Of course, that strategy doesn't always work, as the Mets' Jacob deGrom learned at the start of his career. A ninth-round draft pick out of Stetson University in 2010, deGrom struggled through six starts at rookie-level Kingsport that year before the discomfort in his right elbow got him shipped to New York for an MRI.

"I didn't want to say anything,'' deGrom said. "I was kind of scared to say something, but I was like, 'Seriously, what's going on here?' It was like that for four or five starts, then I figured I'd better say something because it's not getting any better. It was miserable pain. Mine was pretty sharp.''

The first MRI found a small tear, but the initial recommendation was rehab, and deGrom spent 2 1/2 months hoping the pain would go away. Although he didn't throw a baseball again, it never did. Finally, in October, deGrom flew to New York again for another MRI. That same morning, he saw Mets orthopedist David Altchek, who told him he needed Tommy John surgery.

He didn't have much chance to think it over. DeGrom asked when, and Altcheck's answer was 3:30 that afternoon.

Fortunately, the process went smoothly for deGrom. Looking back, he believes it might have been the best thing that could have happened to him. The lengthy rehab process taught him the importance of routine and focusing on his mechanics.

When deGrom did return to the mound, after nearly 17 months, the results surprised him. His velocity had increased dramatically.

"Someone came up to me and said I was at 96 and hit 98,'' deGrom recalled. "That was the funny thing. I had never thrown that hard before. But it was all starting to feel really good. The ball was coming out really good.''

Two years later, deGrom was a surprise call-up by the Mets last season -- and went 9-6 with a 2.69 ERA in 22 starts to earn Rookie of the Year honors at age 26.

It was a skyrocket rise for the unheralded deGrom, and the launching pad was tucked away behind Tradition Field, where the Mets have their rehab facility and the recovering pitchers have nothing but time on their hands.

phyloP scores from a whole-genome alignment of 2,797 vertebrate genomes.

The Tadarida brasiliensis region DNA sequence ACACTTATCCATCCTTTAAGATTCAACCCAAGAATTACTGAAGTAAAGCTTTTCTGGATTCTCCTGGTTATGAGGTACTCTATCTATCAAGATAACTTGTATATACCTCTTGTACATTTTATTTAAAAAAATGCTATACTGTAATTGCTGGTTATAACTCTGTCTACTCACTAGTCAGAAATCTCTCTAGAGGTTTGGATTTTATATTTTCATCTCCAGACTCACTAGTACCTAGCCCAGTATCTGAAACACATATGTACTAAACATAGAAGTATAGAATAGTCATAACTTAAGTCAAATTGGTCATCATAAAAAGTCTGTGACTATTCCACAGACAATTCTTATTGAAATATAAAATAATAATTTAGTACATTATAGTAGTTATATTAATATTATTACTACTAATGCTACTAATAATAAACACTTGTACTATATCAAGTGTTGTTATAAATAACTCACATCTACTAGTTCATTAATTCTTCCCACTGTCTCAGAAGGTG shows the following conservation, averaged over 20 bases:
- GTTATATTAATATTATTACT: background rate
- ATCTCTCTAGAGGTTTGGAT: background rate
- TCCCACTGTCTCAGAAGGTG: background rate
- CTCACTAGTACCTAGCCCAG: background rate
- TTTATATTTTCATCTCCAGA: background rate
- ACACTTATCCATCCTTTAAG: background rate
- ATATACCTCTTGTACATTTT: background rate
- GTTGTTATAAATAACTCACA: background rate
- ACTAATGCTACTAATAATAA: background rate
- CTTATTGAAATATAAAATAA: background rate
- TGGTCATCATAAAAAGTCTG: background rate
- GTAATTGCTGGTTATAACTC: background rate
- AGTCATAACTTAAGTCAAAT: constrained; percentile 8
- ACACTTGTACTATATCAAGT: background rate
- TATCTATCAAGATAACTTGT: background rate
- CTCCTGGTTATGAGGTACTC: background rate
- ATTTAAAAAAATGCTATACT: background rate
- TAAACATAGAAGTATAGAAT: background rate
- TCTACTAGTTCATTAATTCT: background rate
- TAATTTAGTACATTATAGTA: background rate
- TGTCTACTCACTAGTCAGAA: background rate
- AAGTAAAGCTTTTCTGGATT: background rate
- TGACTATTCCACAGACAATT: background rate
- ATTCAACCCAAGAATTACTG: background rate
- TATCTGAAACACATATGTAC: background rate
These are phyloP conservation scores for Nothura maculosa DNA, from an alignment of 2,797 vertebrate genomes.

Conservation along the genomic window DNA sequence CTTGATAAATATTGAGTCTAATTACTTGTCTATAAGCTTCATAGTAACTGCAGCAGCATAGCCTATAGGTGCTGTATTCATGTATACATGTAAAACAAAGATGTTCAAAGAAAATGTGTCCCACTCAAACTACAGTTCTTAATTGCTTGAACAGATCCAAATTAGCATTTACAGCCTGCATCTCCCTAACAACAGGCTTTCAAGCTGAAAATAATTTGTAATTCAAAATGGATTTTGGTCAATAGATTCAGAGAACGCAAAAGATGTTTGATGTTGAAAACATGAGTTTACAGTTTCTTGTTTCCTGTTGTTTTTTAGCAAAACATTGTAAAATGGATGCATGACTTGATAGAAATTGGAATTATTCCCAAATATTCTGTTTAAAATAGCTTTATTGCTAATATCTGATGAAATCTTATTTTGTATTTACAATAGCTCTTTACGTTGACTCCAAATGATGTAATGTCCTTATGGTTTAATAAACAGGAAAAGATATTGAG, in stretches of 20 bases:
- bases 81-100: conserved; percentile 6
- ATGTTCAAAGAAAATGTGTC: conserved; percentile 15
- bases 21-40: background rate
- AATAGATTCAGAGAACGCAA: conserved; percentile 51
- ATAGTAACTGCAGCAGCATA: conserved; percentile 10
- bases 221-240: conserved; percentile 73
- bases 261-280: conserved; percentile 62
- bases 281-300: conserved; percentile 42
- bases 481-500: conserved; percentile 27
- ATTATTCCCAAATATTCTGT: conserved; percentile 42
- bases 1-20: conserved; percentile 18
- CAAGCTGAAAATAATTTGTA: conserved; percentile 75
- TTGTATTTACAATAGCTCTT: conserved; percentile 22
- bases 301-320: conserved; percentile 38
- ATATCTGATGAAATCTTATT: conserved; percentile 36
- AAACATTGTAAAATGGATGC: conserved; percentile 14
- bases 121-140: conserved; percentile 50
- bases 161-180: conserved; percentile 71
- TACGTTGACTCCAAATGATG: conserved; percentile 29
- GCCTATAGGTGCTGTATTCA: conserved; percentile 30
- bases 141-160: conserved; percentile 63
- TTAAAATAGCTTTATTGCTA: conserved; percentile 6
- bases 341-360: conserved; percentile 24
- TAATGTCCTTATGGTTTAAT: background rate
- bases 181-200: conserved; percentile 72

"It's four months of being scared,'' Debus said. "The stress of the surgery and wondering if you're ever going to throw again, because there's always that chance that it doesn't work. It's not an exact science. And it's a grind.''

Nowhere close to prevention

The Mets are sort of the home office for Tommy John surgery. They have four functioning post-op pitchers on their major-league roster, and another, former Ward Melville star Steven Matz, down at Triple-A Las Vegas. In addition, the Mets lost two more -- Zack Wheeler and Josh Edgin -- in a span of two weeks during spring training.

At one point in late March, Edgin had just returned to the Tradition Field clubhouse, his left arm heavily bandaged, as Wheeler was preparing to fly to New York to have the surgery performed by Altchek.

Traumatic for the pitchers, certainly. But it's also chaotic for a team as it tries to put a staff together for the regular season. From the start of spring training to the end of October, the specter of Tommy John surgery haunts every club. It's always in the back of a general manager's mind.

"It has to be,'' Mets general manager Sandy Alderson said. "I can't say that it was two or three years ago. But it has to be now. It's like a daily proposition. You start looking at the percentages. You're thinking, well, I got 30 pitchers in camp, and what percentage of major league pitchers have had that surgery. The statistical probability is that somebody's going to have an issue.''

Matz is on track for a call-up at some point this season, but his experience with Tommy John surgery to repair an 80 percent tear is a cautionary tale. Rather than the anticipated rehab of 14 to 16 months, Matz endured a pain-filled, stop-and-start nightmare that delayed his return for two years. After countless MRIs and worry about a potential new tear, Andrews, who believed it was not a structural issue, finally told Matz to pitch through the discomfort.

"It was scar tissue, or the new ligament wasn't fully matured yet,'' Matz said. "So it just kind of took longer for me.''

All eyes will be on Harvey this season because he is coming back from Tommy John surgery. Tanaka will be under the same intense scrutiny for holding off on the procedure. Two aces connected by the same ulnar collateral ligament, both of them members of an ever-growing baseball fraternity that no pitcher wants to be a part of.

"It's an issue we've spent a lot of time on,'' said new commissioner Rob Manfred, who took over for Bud Selig in January. "We're looking at health history, the physiology of the pitchers, the biomechanics of the delivery, trying to figure out if there are particular tendencies or characteristics that make people more prone to have this type of injury.''

Someday a reliable course of prevention may be able to curb the staggering number of Tommy John surgeries, but baseball is nowhere close to that yet. Pitchers these days seem to face the same physical risks as lumberjacks or bike messengers. When elbows are involved, there just isn't an explanation why some require surgery and others don't.

"You see big guys, you see small guys, you see all kinds of guys getting Tommy John,'' said Sabathia, who has never needed it despite throwing 2,821 innings in 14 seasons. "I just think it's luck of the draw.''